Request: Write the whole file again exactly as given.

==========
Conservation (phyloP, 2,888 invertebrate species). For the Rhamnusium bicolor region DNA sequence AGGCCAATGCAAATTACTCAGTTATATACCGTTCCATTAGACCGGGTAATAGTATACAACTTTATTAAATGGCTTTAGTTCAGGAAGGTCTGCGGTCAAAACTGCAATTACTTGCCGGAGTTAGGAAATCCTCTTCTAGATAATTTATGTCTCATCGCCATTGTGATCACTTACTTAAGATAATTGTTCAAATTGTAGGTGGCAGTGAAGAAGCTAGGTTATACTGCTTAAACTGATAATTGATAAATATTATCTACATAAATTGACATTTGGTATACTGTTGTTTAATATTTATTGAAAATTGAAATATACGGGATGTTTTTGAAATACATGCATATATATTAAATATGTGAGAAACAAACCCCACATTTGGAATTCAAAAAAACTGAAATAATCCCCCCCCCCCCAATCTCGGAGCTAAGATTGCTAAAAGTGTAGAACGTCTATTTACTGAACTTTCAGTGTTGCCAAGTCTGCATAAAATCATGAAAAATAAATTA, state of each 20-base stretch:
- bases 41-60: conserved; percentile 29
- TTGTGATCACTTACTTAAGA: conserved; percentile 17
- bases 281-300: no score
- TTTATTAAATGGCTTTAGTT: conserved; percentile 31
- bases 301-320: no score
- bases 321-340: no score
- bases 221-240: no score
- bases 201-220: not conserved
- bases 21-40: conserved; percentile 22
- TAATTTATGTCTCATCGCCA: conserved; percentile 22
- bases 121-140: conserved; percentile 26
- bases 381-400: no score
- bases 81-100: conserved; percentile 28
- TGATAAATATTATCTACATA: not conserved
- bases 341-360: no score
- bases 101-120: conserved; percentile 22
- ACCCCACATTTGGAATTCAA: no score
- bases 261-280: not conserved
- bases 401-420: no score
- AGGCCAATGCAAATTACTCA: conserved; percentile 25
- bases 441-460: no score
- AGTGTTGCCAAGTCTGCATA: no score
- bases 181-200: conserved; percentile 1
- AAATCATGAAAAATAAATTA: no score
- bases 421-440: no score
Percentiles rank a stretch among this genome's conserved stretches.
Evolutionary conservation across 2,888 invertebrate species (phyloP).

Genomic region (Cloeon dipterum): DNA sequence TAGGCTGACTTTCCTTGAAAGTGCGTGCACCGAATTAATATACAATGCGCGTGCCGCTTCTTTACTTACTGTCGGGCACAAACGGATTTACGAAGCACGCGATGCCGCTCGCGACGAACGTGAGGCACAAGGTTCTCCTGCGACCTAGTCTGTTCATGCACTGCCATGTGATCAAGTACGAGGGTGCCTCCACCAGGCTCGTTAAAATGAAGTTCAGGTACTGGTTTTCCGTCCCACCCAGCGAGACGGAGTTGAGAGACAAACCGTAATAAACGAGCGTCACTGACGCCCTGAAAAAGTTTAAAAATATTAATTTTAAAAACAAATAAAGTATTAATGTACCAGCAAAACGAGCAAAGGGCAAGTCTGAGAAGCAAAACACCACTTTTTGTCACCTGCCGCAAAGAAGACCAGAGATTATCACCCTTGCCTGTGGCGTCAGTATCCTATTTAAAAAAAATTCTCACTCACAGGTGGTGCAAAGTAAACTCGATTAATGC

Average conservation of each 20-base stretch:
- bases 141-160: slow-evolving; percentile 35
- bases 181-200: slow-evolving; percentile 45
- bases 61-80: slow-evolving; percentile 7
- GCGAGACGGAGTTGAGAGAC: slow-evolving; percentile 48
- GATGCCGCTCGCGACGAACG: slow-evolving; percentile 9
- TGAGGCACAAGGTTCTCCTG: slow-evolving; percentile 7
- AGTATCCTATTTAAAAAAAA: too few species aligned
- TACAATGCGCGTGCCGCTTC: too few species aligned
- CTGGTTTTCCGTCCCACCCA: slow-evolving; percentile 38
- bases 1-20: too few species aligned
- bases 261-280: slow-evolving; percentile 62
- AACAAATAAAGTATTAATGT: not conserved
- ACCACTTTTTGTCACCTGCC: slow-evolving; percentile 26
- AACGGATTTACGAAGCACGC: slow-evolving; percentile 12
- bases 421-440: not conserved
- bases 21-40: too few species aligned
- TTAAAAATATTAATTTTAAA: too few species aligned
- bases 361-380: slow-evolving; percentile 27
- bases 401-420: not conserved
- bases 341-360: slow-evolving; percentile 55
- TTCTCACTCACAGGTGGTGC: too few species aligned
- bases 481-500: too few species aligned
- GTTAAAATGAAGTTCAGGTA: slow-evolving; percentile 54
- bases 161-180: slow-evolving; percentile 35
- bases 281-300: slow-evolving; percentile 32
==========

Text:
Conservation (phyloP, 2,888 invertebrate species). For the Rhamnusium bicolor region DNA sequence AGGCCAATGCAAATTACTCAGTTATATACCGTTCCATTAGACCGGGTAATAGTATACAACTTTATTAAATGGCTTTAGTTCAGGAAGGTCTGCGGTCAAAACTGCAATTACTTGCCGGAGTTAGGAAATCCTCTTCTAGATAATTTATGTCTCATCGCCATTGTGATCACTTACTTAAGATAATTGTTCAAATTGTAGGTGGCAGTGAAGAAGCTAGGTTATACTGCTTAAACTGATAATTGATAAATATTATCTACATAAATTGACATTTGGTATACTGTTGTTTAATATTTATTGAAAATTGAAATATACGGGATGTTTTTGAAATACATGCATATATATTAAATATGTGAGAAACAAACCCCACATTTGGAATTCAAAAAAACTGAAATAATCCCCCCCCCCCCAATCTCGGAGCTAAGATTGCTAAAAGTGTAGAACGTCTATTTACTGAACTTTCAGTGTTGCCAAGTCTGCATAAAATCATGAAAAATAAATTA, state of each 20-base stretch:
- bases 41-60: conserved; percentile 29
- TTGTGATCACTTACTTAAGA: conserved; percentile 17
- bases 281-300: no score
- TTTATTAAATGGCTTTAGTT: conserved; percentile 31
- bases 301-320: no score
- bases 321-340: no score
- bases 221-240: no score
- bases 201-220: not conserved
- bases 21-40: conserved; percentile 22
- TAATTTATGTCTCATCGCCA: conserved; percentile 22
- bases 121-140: conserved; percentile 26
- bases 381-400: no score
- bases 81-100: conserved; percentile 28
- TGATAAATATTATCTACATA: not conserved
- bases 341-360: no score
- bases 101-120: conserved; percentile 22
- ACCCCACATTTGGAATTCAA: no score
- bases 261-280: not conserved
- bases 401-420: no score
- AGGCCAATGCAAATTACTCA: conserved; percentile 25
- bases 441-460: no score
- AGTGTTGCCAAGTCTGCATA: no score
- bases 181-200: conserved; percentile 1
- AAATCATGAAAAATAAATTA: no score
- bases 421-440: no score
Percentiles rank a stretch among this genome's conserved stretches.
Evolutionary conservation across 2,888 invertebrate species (phyloP).

Genomic region (Cloeon dipterum): DNA sequence TAGGCTGACTTTCCTTGAAAGTGCGTGCACCGAATTAATATACAATGCGCGTGCCGCTTCTTTACTTACTGTCGGGCACAAACGGATTTACGAAGCACGCGATGCCGCTCGCGACGAACGTGAGGCACAAGGTTCTCCTGCGACCTAGTCTGTTCATGCACTGCCATGTGATCAAGTACGAGGGTGCCTCCACCAGGCTCGTTAAAATGAAGTTCAGGTACTGGTTTTCCGTCCCACCCAGCGAGACGGAGTTGAGAGACAAACCGTAATAAACGAGCGTCACTGACGCCCTGAAAAAGTTTAAAAATATTAATTTTAAAAACAAATAAAGTATTAATGTACCAGCAAAACGAGCAAAGGGCAAGTCTGAGAAGCAAAACACCACTTTTTGTCACCTGCCGCAAAGAAGACCAGAGATTATCACCCTTGCCTGTGGCGTCAGTATCCTATTTAAAAAAAATTCTCACTCACAGGTGGTGCAAAGTAAACTCGATTAATGC

Average conservation of each 20-base stretch:
- bases 141-160: slow-evolving; percentile 35
- bases 181-200: slow-evolving; percentile 45
- bases 61-80: slow-evolving; percentile 7
- GCGAGACGGAGTTGAGAGAC: slow-evolving; percentile 48
- GATGCCGCTCGCGACGAACG: slow-evolving; percentile 9
- TGAGGCACAAGGTTCTCCTG: slow-evolving; percentile 7
- AGTATCCTATTTAAAAAAAA: too few species aligned
- TACAATGCGCGTGCCGCTTC: too few species aligned
- CTGGTTTTCCGTCCCACCCA: slow-evolving; percentile 38
- bases 1-20: too few species aligned
- bases 261-280: slow-evolving; percentile 62
- AACAAATAAAGTATTAATGT: not conserved
- ACCACTTTTTGTCACCTGCC: slow-evolving; percentile 26
- AACGGATTTACGAAGCACGC: slow-evolving; percentile 12
- bases 421-440: not conserved
- bases 21-40: too few species aligned
- TTAAAAATATTAATTTTAAA: too few species aligned
- bases 361-380: slow-evolving; percentile 27
- bases 401-420: not conserved
- bases 341-360: slow-evolving; percentile 55
- TTCTCACTCACAGGTGGTGC: too few species aligned
- bases 481-500: too few species aligned
- GTTAAAATGAAGTTCAGGTA: slow-evolving; percentile 54
- bases 161-180: slow-evolving; percentile 35
- bases 281-300: slow-evolving; percentile 32